Event Title

Refraction Microtremor Analysis of Areas Surrounding California State University San Bernardino

Presenter Information

Malcolm Thomas

Presentation Type

Poster Presentation

College

College of Natural Sciences

Major

Geological Sciences

Location

Event Center A&B

Faculty Mentor

Dr. Joan Fryxell

Start Date

5-27-2014 1:00 PM

End Date

5-27-2014 2:30 PM

Abstract

The San Andreas Fault stretches for over 800 miles through the state of California with varying regions of activity and rupture. Running along the foothills of the San Bernardino Mountains, areas in close proximity to the San Andreas Fault Zone may be subject to site amplification of ground motion caused by seismic activity via wave propagation through the subsurface. Low shear velocity of the subsurface and subsequent seismic activity have been known to present significant geological hazards, which have begun to be addressed via the Alquist-Priolo Earthquake Faulting Zone Act and the National Earthquake Hazards Reduction Program (NEHRP). This study focuses on refraction microtremor analysis (ReMi) of the top 30 meters (Vs30) of the subsurface in Northern San Bernardino; more specifically, areas encompassing California State University, in close proximity to the San Andreas Fault. ReMi profiles were situated 0.3 to 1.5 miles away from the San Andreas Fault, and in some instances, strategically positioned next to housing developments and structures. Phase velocity dispersion curves were generated by processing ReMi seismic data and subsequently inverted for shear wave velocity profiles. The geologic units in the study area consist of young alluvium and wash deposits, as well as older alluvial fan deposits. The goal of this study is to construct a Site Classification map based upon NEHRP site class ranking to show various average velocity profiles across a given area, and allow for the identification of possible high amplification zones.

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May 27th, 1:00 PM May 27th, 2:30 PM

Refraction Microtremor Analysis of Areas Surrounding California State University San Bernardino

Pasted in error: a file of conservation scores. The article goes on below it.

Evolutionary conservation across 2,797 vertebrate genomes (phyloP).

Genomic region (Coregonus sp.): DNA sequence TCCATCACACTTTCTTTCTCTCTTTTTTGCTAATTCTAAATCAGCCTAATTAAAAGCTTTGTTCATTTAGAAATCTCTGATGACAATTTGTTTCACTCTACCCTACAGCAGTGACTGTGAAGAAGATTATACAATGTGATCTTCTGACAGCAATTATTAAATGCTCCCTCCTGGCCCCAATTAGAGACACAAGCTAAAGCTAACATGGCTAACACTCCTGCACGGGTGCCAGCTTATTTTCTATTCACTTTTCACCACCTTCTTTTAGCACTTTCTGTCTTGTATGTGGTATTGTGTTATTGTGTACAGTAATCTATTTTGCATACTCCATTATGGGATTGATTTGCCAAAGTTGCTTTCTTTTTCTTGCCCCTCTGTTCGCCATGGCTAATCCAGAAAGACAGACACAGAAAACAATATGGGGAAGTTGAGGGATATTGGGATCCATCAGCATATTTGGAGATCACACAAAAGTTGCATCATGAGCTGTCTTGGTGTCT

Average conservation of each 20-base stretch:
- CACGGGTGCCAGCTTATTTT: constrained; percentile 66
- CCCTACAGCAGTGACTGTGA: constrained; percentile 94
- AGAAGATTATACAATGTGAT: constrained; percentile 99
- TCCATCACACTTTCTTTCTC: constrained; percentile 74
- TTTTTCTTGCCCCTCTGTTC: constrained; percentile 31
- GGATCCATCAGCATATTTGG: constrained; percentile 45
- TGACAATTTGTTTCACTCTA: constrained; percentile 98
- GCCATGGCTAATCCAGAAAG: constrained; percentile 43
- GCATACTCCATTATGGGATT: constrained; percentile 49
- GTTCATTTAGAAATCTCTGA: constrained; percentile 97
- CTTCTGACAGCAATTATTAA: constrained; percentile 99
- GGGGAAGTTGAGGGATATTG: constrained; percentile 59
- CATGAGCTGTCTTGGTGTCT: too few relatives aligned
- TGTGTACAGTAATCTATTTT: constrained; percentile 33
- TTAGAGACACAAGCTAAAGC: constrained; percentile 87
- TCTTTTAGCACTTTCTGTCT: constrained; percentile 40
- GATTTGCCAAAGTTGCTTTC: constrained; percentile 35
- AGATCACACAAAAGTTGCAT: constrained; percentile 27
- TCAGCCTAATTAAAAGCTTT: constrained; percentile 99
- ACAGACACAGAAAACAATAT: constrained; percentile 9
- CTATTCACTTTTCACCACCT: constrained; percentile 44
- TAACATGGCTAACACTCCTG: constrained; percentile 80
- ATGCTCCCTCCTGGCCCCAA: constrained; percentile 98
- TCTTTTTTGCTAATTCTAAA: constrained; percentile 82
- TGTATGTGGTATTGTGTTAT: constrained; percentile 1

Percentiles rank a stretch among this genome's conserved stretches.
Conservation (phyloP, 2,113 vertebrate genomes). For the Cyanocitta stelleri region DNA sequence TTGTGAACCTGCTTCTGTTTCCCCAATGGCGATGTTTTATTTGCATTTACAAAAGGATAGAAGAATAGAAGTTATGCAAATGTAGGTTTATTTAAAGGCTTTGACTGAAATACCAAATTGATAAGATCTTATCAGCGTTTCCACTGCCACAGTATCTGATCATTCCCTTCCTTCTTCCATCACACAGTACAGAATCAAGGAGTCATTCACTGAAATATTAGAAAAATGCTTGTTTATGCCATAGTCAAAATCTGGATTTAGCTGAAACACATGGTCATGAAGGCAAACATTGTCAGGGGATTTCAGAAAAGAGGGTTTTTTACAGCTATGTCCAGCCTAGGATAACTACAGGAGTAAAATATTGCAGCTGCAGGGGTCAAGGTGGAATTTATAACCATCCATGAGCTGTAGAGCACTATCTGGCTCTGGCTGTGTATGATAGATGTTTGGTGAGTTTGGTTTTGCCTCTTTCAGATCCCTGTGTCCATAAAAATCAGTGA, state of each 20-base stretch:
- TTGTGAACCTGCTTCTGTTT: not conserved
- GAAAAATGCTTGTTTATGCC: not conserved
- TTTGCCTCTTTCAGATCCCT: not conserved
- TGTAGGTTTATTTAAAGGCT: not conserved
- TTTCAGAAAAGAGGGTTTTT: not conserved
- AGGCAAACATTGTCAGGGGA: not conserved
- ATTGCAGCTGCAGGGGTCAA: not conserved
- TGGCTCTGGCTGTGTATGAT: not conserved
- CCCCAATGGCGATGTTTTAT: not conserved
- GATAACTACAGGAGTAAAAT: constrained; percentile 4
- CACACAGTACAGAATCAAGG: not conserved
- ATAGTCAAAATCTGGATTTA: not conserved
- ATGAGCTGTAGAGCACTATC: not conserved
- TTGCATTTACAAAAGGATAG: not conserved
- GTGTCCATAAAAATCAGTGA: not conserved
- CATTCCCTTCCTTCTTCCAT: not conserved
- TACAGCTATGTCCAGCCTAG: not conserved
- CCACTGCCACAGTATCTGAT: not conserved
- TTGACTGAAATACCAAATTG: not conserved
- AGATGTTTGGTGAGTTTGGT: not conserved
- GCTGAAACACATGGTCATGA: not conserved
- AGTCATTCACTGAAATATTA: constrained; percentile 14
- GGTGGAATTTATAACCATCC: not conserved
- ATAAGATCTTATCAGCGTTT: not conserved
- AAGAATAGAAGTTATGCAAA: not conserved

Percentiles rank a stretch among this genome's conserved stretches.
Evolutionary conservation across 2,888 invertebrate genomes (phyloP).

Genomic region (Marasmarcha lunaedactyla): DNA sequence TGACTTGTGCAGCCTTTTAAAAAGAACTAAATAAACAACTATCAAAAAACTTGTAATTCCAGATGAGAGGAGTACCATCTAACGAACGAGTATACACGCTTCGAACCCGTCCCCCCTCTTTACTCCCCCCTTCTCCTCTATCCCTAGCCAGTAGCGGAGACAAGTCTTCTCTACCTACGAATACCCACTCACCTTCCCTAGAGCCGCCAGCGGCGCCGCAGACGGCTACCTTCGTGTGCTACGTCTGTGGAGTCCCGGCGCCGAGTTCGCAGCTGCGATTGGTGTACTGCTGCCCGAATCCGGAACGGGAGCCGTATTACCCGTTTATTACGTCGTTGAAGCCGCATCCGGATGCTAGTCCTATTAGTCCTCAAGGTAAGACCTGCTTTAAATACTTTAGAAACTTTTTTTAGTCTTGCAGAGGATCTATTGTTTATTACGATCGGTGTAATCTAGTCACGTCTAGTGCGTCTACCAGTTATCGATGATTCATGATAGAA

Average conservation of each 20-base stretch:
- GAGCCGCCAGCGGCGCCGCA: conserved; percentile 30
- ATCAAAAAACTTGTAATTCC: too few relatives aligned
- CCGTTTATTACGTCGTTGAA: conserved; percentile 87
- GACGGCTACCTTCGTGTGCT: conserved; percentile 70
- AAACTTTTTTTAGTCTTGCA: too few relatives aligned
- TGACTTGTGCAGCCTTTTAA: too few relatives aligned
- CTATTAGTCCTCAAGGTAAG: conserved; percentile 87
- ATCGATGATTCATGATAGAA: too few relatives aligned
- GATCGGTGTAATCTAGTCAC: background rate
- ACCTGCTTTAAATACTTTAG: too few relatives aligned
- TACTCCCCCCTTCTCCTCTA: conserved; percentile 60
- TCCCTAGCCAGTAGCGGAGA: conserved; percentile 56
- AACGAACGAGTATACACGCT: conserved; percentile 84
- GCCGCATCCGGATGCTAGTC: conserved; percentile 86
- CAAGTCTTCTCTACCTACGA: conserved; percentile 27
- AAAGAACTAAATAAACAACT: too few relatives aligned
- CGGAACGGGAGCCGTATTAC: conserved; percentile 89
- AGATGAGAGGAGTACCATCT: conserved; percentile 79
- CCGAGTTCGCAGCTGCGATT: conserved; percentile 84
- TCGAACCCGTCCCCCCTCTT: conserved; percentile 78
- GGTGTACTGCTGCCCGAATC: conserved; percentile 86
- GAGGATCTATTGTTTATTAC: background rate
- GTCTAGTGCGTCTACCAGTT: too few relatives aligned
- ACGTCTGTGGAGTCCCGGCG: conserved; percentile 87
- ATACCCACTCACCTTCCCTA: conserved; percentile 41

Event Center A&B

The San Andreas Fault stretches for over 800 miles through the state of California with varying regions of activity and rupture. Running along the foothills of the San Bernardino Mountains, areas in close proximity to the San Andreas Fault Zone may be subject to site amplification of ground motion caused by seismic activity via wave propagation through the subsurface. Low shear velocity of the subsurface and subsequent seismic activity have been known to present significant geological hazards, which have begun to be addressed via the Alquist-Priolo Earthquake Faulting Zone Act and the National Earthquake Hazards Reduction Program (NEHRP). This study focuses on refraction microtremor analysis (ReMi) of the top 30 meters (Vs30) of the subsurface in Northern San Bernardino; more specifically, areas encompassing California State University, in close proximity to the San Andreas Fault. ReMi profiles were situated 0.3 to 1.5 miles away from the San Andreas Fault, and in some instances, strategically positioned next to housing developments and structures. Phase velocity dispersion curves were generated by processing ReMi seismic data and subsequently inverted for shear wave velocity profiles. The geologic units in the study area consist of young alluvium and wash deposits, as well as older alluvial fan deposits. The goal of this study is to construct a Site Classification map based upon NEHRP site class ranking to show various average velocity profiles across a given area, and allow for the identification of possible high amplification zones.